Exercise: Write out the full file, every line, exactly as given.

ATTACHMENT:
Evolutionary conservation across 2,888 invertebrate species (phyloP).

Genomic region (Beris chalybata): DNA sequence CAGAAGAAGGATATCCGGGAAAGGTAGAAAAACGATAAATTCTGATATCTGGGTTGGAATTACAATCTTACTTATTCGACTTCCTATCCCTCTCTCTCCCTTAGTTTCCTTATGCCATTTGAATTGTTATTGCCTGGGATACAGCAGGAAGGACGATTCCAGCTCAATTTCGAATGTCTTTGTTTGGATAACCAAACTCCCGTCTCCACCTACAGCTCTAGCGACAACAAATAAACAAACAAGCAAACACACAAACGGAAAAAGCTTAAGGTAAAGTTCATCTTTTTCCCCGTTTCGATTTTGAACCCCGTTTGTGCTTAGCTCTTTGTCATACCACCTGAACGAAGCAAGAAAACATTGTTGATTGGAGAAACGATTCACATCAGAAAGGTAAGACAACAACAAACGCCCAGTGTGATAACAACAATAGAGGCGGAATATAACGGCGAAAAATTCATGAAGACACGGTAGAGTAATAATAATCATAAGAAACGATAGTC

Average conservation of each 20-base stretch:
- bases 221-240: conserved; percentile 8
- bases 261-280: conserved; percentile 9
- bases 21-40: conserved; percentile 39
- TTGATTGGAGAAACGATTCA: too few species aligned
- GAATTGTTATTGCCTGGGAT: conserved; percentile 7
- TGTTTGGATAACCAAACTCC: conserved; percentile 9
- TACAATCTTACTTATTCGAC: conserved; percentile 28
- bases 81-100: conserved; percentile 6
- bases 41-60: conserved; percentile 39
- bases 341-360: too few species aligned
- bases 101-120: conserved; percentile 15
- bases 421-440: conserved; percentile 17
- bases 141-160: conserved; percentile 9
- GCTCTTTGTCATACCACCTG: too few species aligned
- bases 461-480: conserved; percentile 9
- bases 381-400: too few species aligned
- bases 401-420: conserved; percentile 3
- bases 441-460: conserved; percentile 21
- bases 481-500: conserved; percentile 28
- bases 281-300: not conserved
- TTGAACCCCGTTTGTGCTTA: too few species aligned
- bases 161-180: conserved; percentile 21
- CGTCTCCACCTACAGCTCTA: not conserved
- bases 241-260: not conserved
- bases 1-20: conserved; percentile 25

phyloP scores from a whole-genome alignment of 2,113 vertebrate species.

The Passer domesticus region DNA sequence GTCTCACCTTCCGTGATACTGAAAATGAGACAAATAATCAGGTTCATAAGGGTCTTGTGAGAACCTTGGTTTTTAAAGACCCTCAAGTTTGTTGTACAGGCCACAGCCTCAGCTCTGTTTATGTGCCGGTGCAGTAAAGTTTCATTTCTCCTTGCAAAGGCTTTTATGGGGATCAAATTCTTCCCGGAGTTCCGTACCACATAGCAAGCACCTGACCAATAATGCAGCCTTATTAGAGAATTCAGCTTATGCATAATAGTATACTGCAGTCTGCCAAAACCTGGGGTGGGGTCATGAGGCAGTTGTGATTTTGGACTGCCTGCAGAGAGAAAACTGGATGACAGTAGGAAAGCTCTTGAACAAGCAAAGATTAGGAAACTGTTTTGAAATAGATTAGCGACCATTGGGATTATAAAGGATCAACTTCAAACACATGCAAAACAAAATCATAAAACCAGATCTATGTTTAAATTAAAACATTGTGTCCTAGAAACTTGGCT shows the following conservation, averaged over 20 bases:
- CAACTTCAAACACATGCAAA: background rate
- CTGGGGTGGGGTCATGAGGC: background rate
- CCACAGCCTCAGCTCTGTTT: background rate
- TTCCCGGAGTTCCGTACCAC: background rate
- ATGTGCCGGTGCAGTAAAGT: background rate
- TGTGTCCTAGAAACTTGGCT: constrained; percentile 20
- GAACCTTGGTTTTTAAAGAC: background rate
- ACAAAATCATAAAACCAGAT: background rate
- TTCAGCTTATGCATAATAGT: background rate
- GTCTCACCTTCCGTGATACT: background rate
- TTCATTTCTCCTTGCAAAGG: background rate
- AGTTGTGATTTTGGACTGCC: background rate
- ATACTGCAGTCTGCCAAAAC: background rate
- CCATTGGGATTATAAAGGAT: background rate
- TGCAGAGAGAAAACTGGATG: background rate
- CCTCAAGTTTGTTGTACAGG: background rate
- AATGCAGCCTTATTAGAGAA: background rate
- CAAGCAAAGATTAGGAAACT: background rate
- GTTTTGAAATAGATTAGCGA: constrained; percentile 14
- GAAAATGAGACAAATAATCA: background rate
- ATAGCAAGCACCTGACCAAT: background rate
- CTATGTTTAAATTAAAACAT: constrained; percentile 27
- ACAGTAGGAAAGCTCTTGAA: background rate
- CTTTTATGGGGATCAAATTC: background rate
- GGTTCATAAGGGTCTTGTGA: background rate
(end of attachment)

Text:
Evolutionary conservation across 2,888 invertebrate species (phyloP).

Genomic region (Beris chalybata): DNA sequence CAGAAGAAGGATATCCGGGAAAGGTAGAAAAACGATAAATTCTGATATCTGGGTTGGAATTACAATCTTACTTATTCGACTTCCTATCCCTCTCTCTCCCTTAGTTTCCTTATGCCATTTGAATTGTTATTGCCTGGGATACAGCAGGAAGGACGATTCCAGCTCAATTTCGAATGTCTTTGTTTGGATAACCAAACTCCCGTCTCCACCTACAGCTCTAGCGACAACAAATAAACAAACAAGCAAACACACAAACGGAAAAAGCTTAAGGTAAAGTTCATCTTTTTCCCCGTTTCGATTTTGAACCCCGTTTGTGCTTAGCTCTTTGTCATACCACCTGAACGAAGCAAGAAAACATTGTTGATTGGAGAAACGATTCACATCAGAAAGGTAAGACAACAACAAACGCCCAGTGTGATAACAACAATAGAGGCGGAATATAACGGCGAAAAATTCATGAAGACACGGTAGAGTAATAATAATCATAAGAAACGATAGTC

Average conservation of each 20-base stretch:
- bases 221-240: conserved; percentile 8
- bases 261-280: conserved; percentile 9
- bases 21-40: conserved; percentile 39
- TTGATTGGAGAAACGATTCA: too few species aligned
- GAATTGTTATTGCCTGGGAT: conserved; percentile 7
- TGTTTGGATAACCAAACTCC: conserved; percentile 9
- TACAATCTTACTTATTCGAC: conserved; percentile 28
- bases 81-100: conserved; percentile 6
- bases 41-60: conserved; percentile 39
- bases 341-360: too few species aligned
- bases 101-120: conserved; percentile 15
- bases 421-440: conserved; percentile 17
- bases 141-160: conserved; percentile 9
- GCTCTTTGTCATACCACCTG: too few species aligned
- bases 461-480: conserved; percentile 9
- bases 381-400: too few species aligned
- bases 401-420: conserved; percentile 3
- bases 441-460: conserved; percentile 21
- bases 481-500: conserved; percentile 28
- bases 281-300: not conserved
- TTGAACCCCGTTTGTGCTTA: too few species aligned
- bases 161-180: conserved; percentile 21
- CGTCTCCACCTACAGCTCTA: not conserved
- bases 241-260: not conserved
- bases 1-20: conserved; percentile 25

phyloP scores from a whole-genome alignment of 2,113 vertebrate species.

The Passer domesticus region DNA sequence GTCTCACCTTCCGTGATACTGAAAATGAGACAAATAATCAGGTTCATAAGGGTCTTGTGAGAACCTTGGTTTTTAAAGACCCTCAAGTTTGTTGTACAGGCCACAGCCTCAGCTCTGTTTATGTGCCGGTGCAGTAAAGTTTCATTTCTCCTTGCAAAGGCTTTTATGGGGATCAAATTCTTCCCGGAGTTCCGTACCACATAGCAAGCACCTGACCAATAATGCAGCCTTATTAGAGAATTCAGCTTATGCATAATAGTATACTGCAGTCTGCCAAAACCTGGGGTGGGGTCATGAGGCAGTTGTGATTTTGGACTGCCTGCAGAGAGAAAACTGGATGACAGTAGGAAAGCTCTTGAACAAGCAAAGATTAGGAAACTGTTTTGAAATAGATTAGCGACCATTGGGATTATAAAGGATCAACTTCAAACACATGCAAAACAAAATCATAAAACCAGATCTATGTTTAAATTAAAACATTGTGTCCTAGAAACTTGGCT shows the following conservation, averaged over 20 bases:
- CAACTTCAAACACATGCAAA: background rate
- CTGGGGTGGGGTCATGAGGC: background rate
- CCACAGCCTCAGCTCTGTTT: background rate
- TTCCCGGAGTTCCGTACCAC: background rate
- ATGTGCCGGTGCAGTAAAGT: background rate
- TGTGTCCTAGAAACTTGGCT: constrained; percentile 20
- GAACCTTGGTTTTTAAAGAC: background rate
- ACAAAATCATAAAACCAGAT: background rate
- TTCAGCTTATGCATAATAGT: background rate
- GTCTCACCTTCCGTGATACT: background rate
- TTCATTTCTCCTTGCAAAGG: background rate
- AGTTGTGATTTTGGACTGCC: background rate
- ATACTGCAGTCTGCCAAAAC: background rate
- CCATTGGGATTATAAAGGAT: background rate
- TGCAGAGAGAAAACTGGATG: background rate
- CCTCAAGTTTGTTGTACAGG: background rate
- AATGCAGCCTTATTAGAGAA: background rate
- CAAGCAAAGATTAGGAAACT: background rate
- GTTTTGAAATAGATTAGCGA: constrained; percentile 14
- GAAAATGAGACAAATAATCA: background rate
- ATAGCAAGCACCTGACCAAT: background rate
- CTATGTTTAAATTAAAACAT: constrained; percentile 27
- ACAGTAGGAAAGCTCTTGAA: background rate
- CTTTTATGGGGATCAAATTC: background rate
- GGTTCATAAGGGTCTTGTGA: background rate